Monday, February 3, 2020
Are European women safe under the current sexual assault laws?
Only 9 European countries legally define rape as “sex without consent”, all the others (including other 22 EU member states) consider that, for this type of sexual assault to be considered actual rape, there has to be some sort of form of force or violence involved. Some countries have even yet to criminalise marital rape. This means that, if a woman is raped but the perpetrator doesn’t use force, or if she does not fight back, if there are no signs of forced penetration or violence, it is not considered rape by the law.
In 2020, rape culture is still very much alive and women’s safety continues undermined and overlooked.
The shift in the legal definition of rape to “sex without consent” may seem not revolutionary enough to some but, the fact is that many women are raped without any signs of violence and when they do report it to the police, they realize that nothing can be done for them because the assault does not fit the definition of the crime they are reporting.
More and more women have been protesting for a change in these parameters and clamouring for safety. One of the most viral worldwide protests were the ones which featured the song “El violador eres tu”. The song was first sang in the feminist protests in Santiago in Chile, but it has since gained international power becoming a powerful feminist anti rape culture anthem, the lyrics are very explanatory and state clearly that we need to stop victim blaming. It has been sang in many countries in many different protests, from Chile, to Turkey, to Spain and the UK (to name a few). Victim blaming and unsafe sexual assault laws are an international problem.
The European Union usually believes to be living in this utopic microcosmos of human rights abiding citizens, striving for better lives, evolving day by day. Well, is the EU that evolved if its member countries’ laws regarding sexual assault are so patriarchal, victim blaming and apologetic of rape culture as they were before its formation? To be succinct: no.
In November 2019, 5 men accused of gang raping a 14-year-old girl in Spain were acquitted of rape by a Barcelona court only to be charged with the lesser version of the crime, “sexual assault”. Considering that the victim was unconscious and no violence was needed to coerce her, the court couldn’t consider it actual rape, since the law states that rape implies force. After this case caused controversy and angered many people, Spain started reviewing its laws on sexual assault and is on the right path towards change but they still have a long way to go towards women’s safety and equality.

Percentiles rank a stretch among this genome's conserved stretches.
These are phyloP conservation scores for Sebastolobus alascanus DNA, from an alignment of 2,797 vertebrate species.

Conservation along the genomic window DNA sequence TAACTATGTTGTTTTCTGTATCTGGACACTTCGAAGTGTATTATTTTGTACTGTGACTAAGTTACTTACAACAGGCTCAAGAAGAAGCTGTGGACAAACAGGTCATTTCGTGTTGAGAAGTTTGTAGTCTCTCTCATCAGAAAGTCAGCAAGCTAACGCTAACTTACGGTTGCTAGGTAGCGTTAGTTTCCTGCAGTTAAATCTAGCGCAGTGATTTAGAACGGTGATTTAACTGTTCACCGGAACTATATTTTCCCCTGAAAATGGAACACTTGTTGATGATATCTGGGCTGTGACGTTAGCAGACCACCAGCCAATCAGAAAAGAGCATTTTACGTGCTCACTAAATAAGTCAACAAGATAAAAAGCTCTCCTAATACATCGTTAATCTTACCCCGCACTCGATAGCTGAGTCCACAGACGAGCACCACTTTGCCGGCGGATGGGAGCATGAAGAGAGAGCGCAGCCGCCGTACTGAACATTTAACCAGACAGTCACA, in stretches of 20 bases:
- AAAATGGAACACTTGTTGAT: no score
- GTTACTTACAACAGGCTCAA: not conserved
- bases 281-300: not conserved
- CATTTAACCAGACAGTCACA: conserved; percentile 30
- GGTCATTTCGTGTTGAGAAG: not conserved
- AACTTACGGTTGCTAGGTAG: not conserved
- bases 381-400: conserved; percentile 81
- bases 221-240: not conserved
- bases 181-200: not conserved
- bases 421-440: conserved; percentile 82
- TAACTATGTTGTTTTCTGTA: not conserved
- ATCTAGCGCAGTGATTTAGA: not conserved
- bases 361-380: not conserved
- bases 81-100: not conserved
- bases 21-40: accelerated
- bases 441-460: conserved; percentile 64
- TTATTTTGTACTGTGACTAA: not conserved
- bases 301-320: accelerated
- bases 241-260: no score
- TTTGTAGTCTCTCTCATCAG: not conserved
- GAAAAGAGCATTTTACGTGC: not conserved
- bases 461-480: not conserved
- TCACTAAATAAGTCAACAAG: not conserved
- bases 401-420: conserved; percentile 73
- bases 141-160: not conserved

Another recent case, in Cyprus, involved a British woman and several Israeli men. She was allegedly gang raped by 12 Israeli men. This woman reported it to the police, a few days later she signed a retraction, claiming she was forced to go back on her word by the police. She was convicted for false reporting and sentenced to 4 months in jail, ending up just spending one month in prison and getting released on bail. Another case in which victim blaming becomes a problem and turning the narrative onto the victim to make the men look good. Several activists and women’s rights organizations protested against this case. Cyprus authorities did nothing about it. This woman now has PTSD and a criminal record.
In Portugal, a psychiatrist raped one of his patients while she was pregnant. He was considered innocent for the victim was restrained and therefore had the opportunity to run away, because she didn’t have any physical signs of struggle, he walked freely. The patient was on her 8 month of pregnancy, during which sexual intercourse should be taken seriously and cautiously for it may cause premature labour, specially if the act in itself causes great stress to the woman. This case shocked the country but nothing really changed. There have been other similar cases. However, the law remains the same.
To make matters worse, some countries do not even consider marital rape a crime. Marital rape or spousal rape is the act of sexual intercourse with one's spouse without the spouse's consent. Most women who suffer this kind of assault do not report it, so it is hard to find cases and statistics on it. Data collection on this issue is very difficult.
The Istanbul Convention states clearly that the countries who have signed it must have laws that consider rape as to being the act of "sex without consent". Countries which have signed the convention but have not changed their laws considering sexual assault are therefore in breach of International Law and should be on their way to change them. This Convention was signed in 2011. Nine years have passed and change is yet to come.
Men are also affected by the lack of protection of sexual assault victims under most constitutions, considering that the are also victims of this crime. Still, statistically, most sexual assault victims are women.
In conclusion, women in general are not safe under most countries’ sexual assault legislation. Gender based violence is still very much an issue in 2020. The law needs to change. What can we do it about it? March, create petitions, protest, unite. Change will happen if we fight for it!
Posted by Anti-discrimination Bagpack at Monday, February 03, 2020